You: An Army of None

SEAL 4

There are two kinds of people in this world: Those who are Navy SEALs or Delta Force, and those who . . . actually, there are three kinds of people in this world. Those who are Navy SEALs or Delta Force, those who could and should be Navy SEALs or Delta Force but mistakenly took another path, and then there are the rest of you who aren’t SEALs or Delta Force, nor were you meant to be, nor could you ever be. The vast majority of people in the world fall into the third group. For an example of a typical Group 3 person, please see here. Also here.  I view myself as being pretty much in the first (please see here), although I suppose you could make an argument that I’m in the second.

You can tell if you are in Group 1 by A. Inspecting your pecs, and B. Remembering if you have recently killed or are currently killing a few hundred AK-47-wielding bearded people in the Middle East with your bare hands. As to the second and third groups; here’s how to tell which one you belong to:

Remember a couple months ago when a SEAL team of snipers and divers took out the Somali pirates holding that American captain hostage? The snipers terminated them with shots to the head, dealing with the bouncing waves affecting the ship they were shooting from and the one they were shooting at, while a few of their teammates surreptitiously scuba dove (in shark infested waters, no less) and silently surfaced to storm the ship at the exact moment the snipers fired. Remember that? When you heard about that did you say to your wife “Wow, those guys are just incredible. I have no idea how they do what they do.” You’re in Group 3. Or did you flex your jaw and slowly nod your head a couple times before endorsing the mission with a “Ya, that’s about right. I probably would have had Sniper #2 a few feet to the south, but they basically followed protocol.” If so, you’re in Group 2.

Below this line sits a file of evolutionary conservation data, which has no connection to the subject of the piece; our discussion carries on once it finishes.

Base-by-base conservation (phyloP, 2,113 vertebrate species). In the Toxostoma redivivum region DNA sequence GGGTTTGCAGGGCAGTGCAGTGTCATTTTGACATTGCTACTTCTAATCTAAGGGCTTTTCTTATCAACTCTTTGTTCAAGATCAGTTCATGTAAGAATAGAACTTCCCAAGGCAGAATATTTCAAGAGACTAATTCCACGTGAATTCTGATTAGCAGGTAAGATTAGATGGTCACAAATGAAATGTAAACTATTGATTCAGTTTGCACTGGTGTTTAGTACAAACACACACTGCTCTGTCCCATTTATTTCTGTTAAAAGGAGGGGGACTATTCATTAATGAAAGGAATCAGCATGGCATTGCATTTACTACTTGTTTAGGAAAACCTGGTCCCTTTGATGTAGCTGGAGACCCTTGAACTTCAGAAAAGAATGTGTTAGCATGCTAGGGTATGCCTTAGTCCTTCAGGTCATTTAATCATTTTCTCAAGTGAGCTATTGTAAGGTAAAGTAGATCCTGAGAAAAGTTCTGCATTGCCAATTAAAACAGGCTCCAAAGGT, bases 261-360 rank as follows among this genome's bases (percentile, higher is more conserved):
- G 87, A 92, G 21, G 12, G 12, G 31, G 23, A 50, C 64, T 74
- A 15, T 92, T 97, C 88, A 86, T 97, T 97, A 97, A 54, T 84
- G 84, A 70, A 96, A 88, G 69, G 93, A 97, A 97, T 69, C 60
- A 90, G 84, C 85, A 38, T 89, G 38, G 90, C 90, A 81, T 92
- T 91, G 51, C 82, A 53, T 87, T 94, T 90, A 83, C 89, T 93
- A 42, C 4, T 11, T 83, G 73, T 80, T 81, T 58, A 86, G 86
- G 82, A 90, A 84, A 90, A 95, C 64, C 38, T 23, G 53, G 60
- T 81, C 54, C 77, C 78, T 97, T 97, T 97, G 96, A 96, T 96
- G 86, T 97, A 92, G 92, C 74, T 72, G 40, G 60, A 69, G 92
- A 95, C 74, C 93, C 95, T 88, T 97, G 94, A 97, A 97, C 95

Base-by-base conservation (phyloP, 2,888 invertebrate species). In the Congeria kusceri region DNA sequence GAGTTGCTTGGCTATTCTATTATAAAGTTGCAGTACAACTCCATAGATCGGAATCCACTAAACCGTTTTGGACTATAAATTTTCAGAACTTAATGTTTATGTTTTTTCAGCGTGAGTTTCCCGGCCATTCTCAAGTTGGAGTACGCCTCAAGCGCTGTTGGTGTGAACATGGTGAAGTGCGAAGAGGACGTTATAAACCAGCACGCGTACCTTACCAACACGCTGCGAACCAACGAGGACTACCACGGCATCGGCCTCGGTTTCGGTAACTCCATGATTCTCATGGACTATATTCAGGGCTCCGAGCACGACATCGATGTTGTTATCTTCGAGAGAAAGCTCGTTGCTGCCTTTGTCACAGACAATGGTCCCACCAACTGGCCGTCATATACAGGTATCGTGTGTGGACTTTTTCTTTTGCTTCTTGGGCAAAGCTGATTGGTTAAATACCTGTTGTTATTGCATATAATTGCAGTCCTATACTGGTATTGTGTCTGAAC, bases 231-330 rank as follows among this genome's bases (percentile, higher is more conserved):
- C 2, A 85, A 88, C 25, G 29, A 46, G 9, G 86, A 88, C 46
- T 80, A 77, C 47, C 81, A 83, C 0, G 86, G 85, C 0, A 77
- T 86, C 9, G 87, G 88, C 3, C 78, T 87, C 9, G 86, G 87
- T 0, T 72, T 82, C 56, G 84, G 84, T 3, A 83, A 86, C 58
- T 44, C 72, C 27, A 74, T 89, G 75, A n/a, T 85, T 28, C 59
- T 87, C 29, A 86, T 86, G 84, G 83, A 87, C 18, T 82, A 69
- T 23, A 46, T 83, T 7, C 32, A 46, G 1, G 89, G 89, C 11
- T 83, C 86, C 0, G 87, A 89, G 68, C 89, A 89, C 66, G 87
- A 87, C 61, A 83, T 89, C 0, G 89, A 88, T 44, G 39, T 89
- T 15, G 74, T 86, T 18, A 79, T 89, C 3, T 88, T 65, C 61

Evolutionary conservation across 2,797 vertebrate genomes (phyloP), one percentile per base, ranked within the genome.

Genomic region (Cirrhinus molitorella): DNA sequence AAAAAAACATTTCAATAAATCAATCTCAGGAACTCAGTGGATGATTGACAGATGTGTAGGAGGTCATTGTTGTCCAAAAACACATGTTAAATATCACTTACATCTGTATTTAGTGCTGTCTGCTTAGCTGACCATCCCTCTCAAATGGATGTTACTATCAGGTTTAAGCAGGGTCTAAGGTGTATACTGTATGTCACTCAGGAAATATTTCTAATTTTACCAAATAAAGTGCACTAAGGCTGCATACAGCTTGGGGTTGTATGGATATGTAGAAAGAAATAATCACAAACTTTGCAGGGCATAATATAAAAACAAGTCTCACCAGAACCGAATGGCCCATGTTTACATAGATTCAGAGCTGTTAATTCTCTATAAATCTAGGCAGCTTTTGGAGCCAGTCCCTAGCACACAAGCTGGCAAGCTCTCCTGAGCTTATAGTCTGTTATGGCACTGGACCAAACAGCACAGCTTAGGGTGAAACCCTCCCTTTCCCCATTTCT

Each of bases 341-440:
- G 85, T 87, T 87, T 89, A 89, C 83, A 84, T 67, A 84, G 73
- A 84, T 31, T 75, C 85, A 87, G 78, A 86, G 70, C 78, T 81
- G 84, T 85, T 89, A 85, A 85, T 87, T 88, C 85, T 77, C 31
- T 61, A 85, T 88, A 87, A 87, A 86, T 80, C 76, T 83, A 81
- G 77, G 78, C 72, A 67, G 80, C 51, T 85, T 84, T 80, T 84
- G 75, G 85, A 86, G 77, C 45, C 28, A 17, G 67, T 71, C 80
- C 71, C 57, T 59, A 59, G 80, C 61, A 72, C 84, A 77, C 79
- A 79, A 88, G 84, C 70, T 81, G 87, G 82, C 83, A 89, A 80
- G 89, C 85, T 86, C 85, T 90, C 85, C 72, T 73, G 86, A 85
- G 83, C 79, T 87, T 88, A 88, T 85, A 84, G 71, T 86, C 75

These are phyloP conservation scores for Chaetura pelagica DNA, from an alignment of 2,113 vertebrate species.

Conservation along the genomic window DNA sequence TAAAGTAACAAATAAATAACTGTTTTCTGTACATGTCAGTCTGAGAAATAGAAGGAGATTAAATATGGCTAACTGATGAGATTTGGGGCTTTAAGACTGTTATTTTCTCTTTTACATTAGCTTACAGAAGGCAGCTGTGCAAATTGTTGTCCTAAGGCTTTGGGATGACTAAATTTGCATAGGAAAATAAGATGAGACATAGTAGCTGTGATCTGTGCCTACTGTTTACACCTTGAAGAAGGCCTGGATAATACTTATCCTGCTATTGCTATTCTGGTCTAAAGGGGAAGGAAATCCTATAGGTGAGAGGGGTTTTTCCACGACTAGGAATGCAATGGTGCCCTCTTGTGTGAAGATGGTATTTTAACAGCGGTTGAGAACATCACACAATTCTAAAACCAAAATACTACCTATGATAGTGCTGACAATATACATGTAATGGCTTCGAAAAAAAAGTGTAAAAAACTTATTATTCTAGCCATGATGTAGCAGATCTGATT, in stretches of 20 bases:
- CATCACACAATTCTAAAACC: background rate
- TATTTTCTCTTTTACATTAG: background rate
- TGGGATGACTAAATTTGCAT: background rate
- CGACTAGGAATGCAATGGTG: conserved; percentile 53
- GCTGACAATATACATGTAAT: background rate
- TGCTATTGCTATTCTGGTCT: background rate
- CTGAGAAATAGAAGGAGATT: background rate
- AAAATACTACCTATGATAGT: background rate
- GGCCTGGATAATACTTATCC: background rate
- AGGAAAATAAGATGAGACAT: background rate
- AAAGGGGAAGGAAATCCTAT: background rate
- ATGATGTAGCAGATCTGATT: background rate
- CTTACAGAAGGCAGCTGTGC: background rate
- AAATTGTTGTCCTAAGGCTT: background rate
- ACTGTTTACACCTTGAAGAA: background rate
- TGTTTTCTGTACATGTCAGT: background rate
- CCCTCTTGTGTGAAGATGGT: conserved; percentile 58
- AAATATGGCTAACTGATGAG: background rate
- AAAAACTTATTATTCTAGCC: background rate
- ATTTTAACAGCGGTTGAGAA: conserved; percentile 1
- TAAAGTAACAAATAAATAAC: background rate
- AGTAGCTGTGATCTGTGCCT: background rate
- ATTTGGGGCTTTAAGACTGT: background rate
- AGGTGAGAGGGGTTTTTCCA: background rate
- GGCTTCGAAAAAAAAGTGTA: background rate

SEAL-10

Above is a little draw-up I created to help you non-military types visualize the pirate assassination

When you go to the zoo with your young child (if you are in Group 1 you refer to the child as an S.M.T.L.; Slow Moving Tactical Liability) do you relax, enjoy his company, and coo with him at the exotic animals? Or do you view each animal as a potential threat, constantly assessing what your plan will be when, for example, you hear the screams of human and non-human primates and realize an escaped 700 pound Siberian Tiger is bolting toward you at 35 mph? Are you sizing up improvised escape routes, objects to be adapted as weaponry, and obese or old people to use as diversions?

If you’re in Group 1, you and five of your unit members noted the potential threat from the Siberian Tiger months ago, rappelled into its cage from a Blackhawk, and neutralized it with a coat hanger and a throw pillow.  If you’re now thinking, “My goodness, I had never considered the possible danger at the zoo,” then I’m sure you’ll make a fine grief counselor or Pilates instructor and you can stop reading now, as the rest of this post has nothing to do with you. If you’re nodding your head as I describe the above scenario, then you, like me, are in Group 2 and are what I call a Citizen SEAL. Please read on.

SEAL 1